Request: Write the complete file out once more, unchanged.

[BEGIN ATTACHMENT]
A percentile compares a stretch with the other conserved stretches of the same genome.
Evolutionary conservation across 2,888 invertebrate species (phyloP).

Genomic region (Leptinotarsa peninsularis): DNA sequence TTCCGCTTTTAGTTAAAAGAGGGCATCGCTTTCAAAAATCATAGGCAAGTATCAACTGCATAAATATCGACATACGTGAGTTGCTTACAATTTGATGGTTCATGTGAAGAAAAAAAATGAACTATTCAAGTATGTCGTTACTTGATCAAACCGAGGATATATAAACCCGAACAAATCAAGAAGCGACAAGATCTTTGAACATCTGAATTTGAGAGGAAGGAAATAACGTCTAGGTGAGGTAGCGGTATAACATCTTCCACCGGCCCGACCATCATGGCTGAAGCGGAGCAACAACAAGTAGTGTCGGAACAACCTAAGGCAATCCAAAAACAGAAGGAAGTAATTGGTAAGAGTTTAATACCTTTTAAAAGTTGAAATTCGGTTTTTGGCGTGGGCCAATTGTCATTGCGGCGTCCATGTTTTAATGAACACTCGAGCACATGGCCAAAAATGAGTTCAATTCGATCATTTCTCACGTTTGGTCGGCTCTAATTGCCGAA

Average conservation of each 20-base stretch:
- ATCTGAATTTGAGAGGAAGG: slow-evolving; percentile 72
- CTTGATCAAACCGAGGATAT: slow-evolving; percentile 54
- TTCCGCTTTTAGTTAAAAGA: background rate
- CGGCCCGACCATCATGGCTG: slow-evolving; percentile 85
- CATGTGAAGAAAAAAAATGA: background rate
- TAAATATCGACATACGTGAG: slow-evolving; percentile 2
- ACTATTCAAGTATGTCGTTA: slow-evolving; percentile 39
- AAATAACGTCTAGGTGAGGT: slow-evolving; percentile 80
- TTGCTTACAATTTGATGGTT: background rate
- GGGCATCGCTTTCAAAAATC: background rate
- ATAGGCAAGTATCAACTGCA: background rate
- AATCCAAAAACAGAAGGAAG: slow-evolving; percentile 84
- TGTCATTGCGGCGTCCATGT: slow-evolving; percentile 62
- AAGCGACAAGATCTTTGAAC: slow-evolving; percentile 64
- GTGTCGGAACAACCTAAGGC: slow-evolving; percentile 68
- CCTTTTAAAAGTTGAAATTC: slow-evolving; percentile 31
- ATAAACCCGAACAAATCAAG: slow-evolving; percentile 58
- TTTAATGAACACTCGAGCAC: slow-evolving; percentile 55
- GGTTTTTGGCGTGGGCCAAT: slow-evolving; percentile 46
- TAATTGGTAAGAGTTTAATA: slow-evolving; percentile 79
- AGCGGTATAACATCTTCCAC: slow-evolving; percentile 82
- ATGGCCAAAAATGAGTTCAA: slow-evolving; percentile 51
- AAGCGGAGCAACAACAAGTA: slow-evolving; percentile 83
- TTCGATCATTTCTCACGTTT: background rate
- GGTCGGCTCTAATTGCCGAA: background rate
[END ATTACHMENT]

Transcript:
A percentile compares a stretch with the other conserved stretches of the same genome.
Evolutionary conservation across 2,888 invertebrate species (phyloP).

Genomic region (Leptinotarsa peninsularis): DNA sequence TTCCGCTTTTAGTTAAAAGAGGGCATCGCTTTCAAAAATCATAGGCAAGTATCAACTGCATAAATATCGACATACGTGAGTTGCTTACAATTTGATGGTTCATGTGAAGAAAAAAAATGAACTATTCAAGTATGTCGTTACTTGATCAAACCGAGGATATATAAACCCGAACAAATCAAGAAGCGACAAGATCTTTGAACATCTGAATTTGAGAGGAAGGAAATAACGTCTAGGTGAGGTAGCGGTATAACATCTTCCACCGGCCCGACCATCATGGCTGAAGCGGAGCAACAACAAGTAGTGTCGGAACAACCTAAGGCAATCCAAAAACAGAAGGAAGTAATTGGTAAGAGTTTAATACCTTTTAAAAGTTGAAATTCGGTTTTTGGCGTGGGCCAATTGTCATTGCGGCGTCCATGTTTTAATGAACACTCGAGCACATGGCCAAAAATGAGTTCAATTCGATCATTTCTCACGTTTGGTCGGCTCTAATTGCCGAA

Average conservation of each 20-base stretch:
- ATCTGAATTTGAGAGGAAGG: slow-evolving; percentile 72
- CTTGATCAAACCGAGGATAT: slow-evolving; percentile 54
- TTCCGCTTTTAGTTAAAAGA: background rate
- CGGCCCGACCATCATGGCTG: slow-evolving; percentile 85
- CATGTGAAGAAAAAAAATGA: background rate
- TAAATATCGACATACGTGAG: slow-evolving; percentile 2
- ACTATTCAAGTATGTCGTTA: slow-evolving; percentile 39
- AAATAACGTCTAGGTGAGGT: slow-evolving; percentile 80
- TTGCTTACAATTTGATGGTT: background rate
- GGGCATCGCTTTCAAAAATC: background rate
- ATAGGCAAGTATCAACTGCA: background rate
- AATCCAAAAACAGAAGGAAG: slow-evolving; percentile 84
- TGTCATTGCGGCGTCCATGT: slow-evolving; percentile 62
- AAGCGACAAGATCTTTGAAC: slow-evolving; percentile 64
- GTGTCGGAACAACCTAAGGC: slow-evolving; percentile 68
- CCTTTTAAAAGTTGAAATTC: slow-evolving; percentile 31
- ATAAACCCGAACAAATCAAG: slow-evolving; percentile 58
- TTTAATGAACACTCGAGCAC: slow-evolving; percentile 55
- GGTTTTTGGCGTGGGCCAAT: slow-evolving; percentile 46
- TAATTGGTAAGAGTTTAATA: slow-evolving; percentile 79
- AGCGGTATAACATCTTCCAC: slow-evolving; percentile 82
- ATGGCCAAAAATGAGTTCAA: slow-evolving; percentile 51
- AAGCGGAGCAACAACAAGTA: slow-evolving; percentile 83
- TTCGATCATTTCTCACGTTT: background rate
- GGTCGGCTCTAATTGCCGAA: background rate